NL;MR | Not Long; Must Read

Thoughts and Musings on AI from the Mississippi AI Institute.

Teaching and tech spheres have been buzzing lately with predictions about how generative AI will permanently alter the landscape of education. Teachers from kindergarten through college have been inundated with calls to transform their instruction by incorporating AI, or else to prohibit student use of AI through policing and surveillance. Meanwhile, OpenAI is building its own “academy”—possibly envisioned as an alternative to traditional higher ed—in which GPT-5 will serve students as “instructor, tutor, mentor, or companion.” 

All of this, of course, spells big change for teaching and learning—and change is, in my view, sorely needed. But the most significant transformations won’t come in the form of chatbot tutors or lessons in prompt engineering or AI detection software. The most significant changes, if we choose to embrace them, will come from the opportunities generative AI presents us to critically and fundamentally reexamine our teaching practices.   

Before we ask how to promote or prevent student use of AI, we should ask some more fundamental questions: 

  • How are we inviting students to demonstrate their knowledge, and is writing the only (or the best) way to do that? 
  • What are our assignment goals? And (how) might generative AI help or hinder students in reaching those goals? 

  • If we’re asking students to do something that AI can do with equal facility, is it still worth asking students to do? And if so, why? 

  • If we think students will use AI to circumvent learning, why would they want to do that? How can we create conditions that motivate students to learn for themselves? 

  • What structural conditions would need to change in order for AI to empower, rather than threaten, teachers and learners? How can we create those conditions? 

Answering these questions (among others) is the first step to building an educational future that is neither willfully technophobic nor designed to profit Silicon Valley the expense of teachers and students. This teaching revolution will not be televised, and it will certainly not be brought to you by Proctorio or OpenAI. While we can’t get the generative AI genie back in the bottle, we can control how we respond to it. Let’s respond by radically transforming teaching and learning—with or without AI.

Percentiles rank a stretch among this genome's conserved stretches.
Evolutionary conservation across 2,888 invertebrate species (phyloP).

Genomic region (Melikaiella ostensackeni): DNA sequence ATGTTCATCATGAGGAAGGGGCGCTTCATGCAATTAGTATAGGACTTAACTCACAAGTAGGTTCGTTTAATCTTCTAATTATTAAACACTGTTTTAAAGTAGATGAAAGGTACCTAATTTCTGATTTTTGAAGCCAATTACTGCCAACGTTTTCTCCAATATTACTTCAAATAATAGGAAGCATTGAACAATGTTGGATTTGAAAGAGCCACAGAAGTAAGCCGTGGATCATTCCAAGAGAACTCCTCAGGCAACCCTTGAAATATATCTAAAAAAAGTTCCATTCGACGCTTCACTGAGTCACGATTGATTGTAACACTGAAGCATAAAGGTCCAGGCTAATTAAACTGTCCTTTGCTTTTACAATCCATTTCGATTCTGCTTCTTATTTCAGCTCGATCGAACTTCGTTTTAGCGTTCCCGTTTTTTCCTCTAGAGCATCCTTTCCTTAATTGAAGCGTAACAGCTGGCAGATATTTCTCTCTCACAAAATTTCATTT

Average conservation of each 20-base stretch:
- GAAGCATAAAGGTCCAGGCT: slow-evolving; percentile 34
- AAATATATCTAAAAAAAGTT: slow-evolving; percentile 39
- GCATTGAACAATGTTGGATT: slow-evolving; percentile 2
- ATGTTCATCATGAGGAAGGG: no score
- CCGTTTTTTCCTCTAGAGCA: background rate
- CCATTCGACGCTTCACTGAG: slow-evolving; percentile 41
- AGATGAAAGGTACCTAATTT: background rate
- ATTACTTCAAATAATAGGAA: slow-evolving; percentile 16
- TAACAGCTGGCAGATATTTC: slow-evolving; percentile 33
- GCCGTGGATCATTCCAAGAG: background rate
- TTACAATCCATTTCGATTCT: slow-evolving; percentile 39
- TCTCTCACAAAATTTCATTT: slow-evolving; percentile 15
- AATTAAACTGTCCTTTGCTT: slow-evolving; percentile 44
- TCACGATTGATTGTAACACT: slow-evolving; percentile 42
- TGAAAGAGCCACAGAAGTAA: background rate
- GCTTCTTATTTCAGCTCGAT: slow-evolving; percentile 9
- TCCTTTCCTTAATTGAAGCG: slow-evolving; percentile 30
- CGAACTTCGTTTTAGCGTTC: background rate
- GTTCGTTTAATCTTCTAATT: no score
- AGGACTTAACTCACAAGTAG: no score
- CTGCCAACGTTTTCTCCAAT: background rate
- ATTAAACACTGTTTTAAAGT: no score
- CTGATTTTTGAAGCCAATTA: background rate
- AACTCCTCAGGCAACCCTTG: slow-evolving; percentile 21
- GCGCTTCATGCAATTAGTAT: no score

- Emily Pitts Donahoe (@EmPittsDonahoe)

Writing is both relational and responsive, always in some way part of an ongoing conversation with others

-Andrea Lunsford

Maybe these things will go the way of the player piano.

-Carol Blauvelt

Will AI-generated writing hold our attention? Will we, as humans, be a responsive and engaged audience? After all, without an audience, no writing really matters. ChatGPT seems rhetorical. It gestures convincingly towards the persuasive. It chats with us. It is interactive. It is writing addressed to us and created for us. But will we listen? Or, will we listen for very long?

DALL-E2 Generated Image, May 3, 2023. Prompt: “Photo of a player piano in an elegant but deserted hotel lobby.”

I’ve been thinking about player pianos. Have you ever listened to one in a fancy hotel lobby? Thanks to technology, player pianos produce pleasant and correct sounds. And yet, as a listener, I’m not very interested. I’ll sip my drink and listen for a while, but I’m never rapt. Player pianos seem hollow and gimmicky, even when playing perfectly rendered sonatas. Certainly I would never buy a ticket, get dressed up, and drive to a concert hall just to hear a player piano “perform” a sonata. On the other hand, I would go to this trouble to hear a human being play that very same sonata on that very same piano. I think the same might prove true for writing. We’ll always be more eager to read words authentically generated by other humans, to relate and respond, to join a conversation deeper than a chat. For writing to be real and lasting, it must generate a real and lasting audience. Will there be an audience for the outputs of this new technology? Will large language models be capable of generating large sets of human listeners? Maybe, but maybe not.

- Stephen Monroe (@stephenmmonroe)

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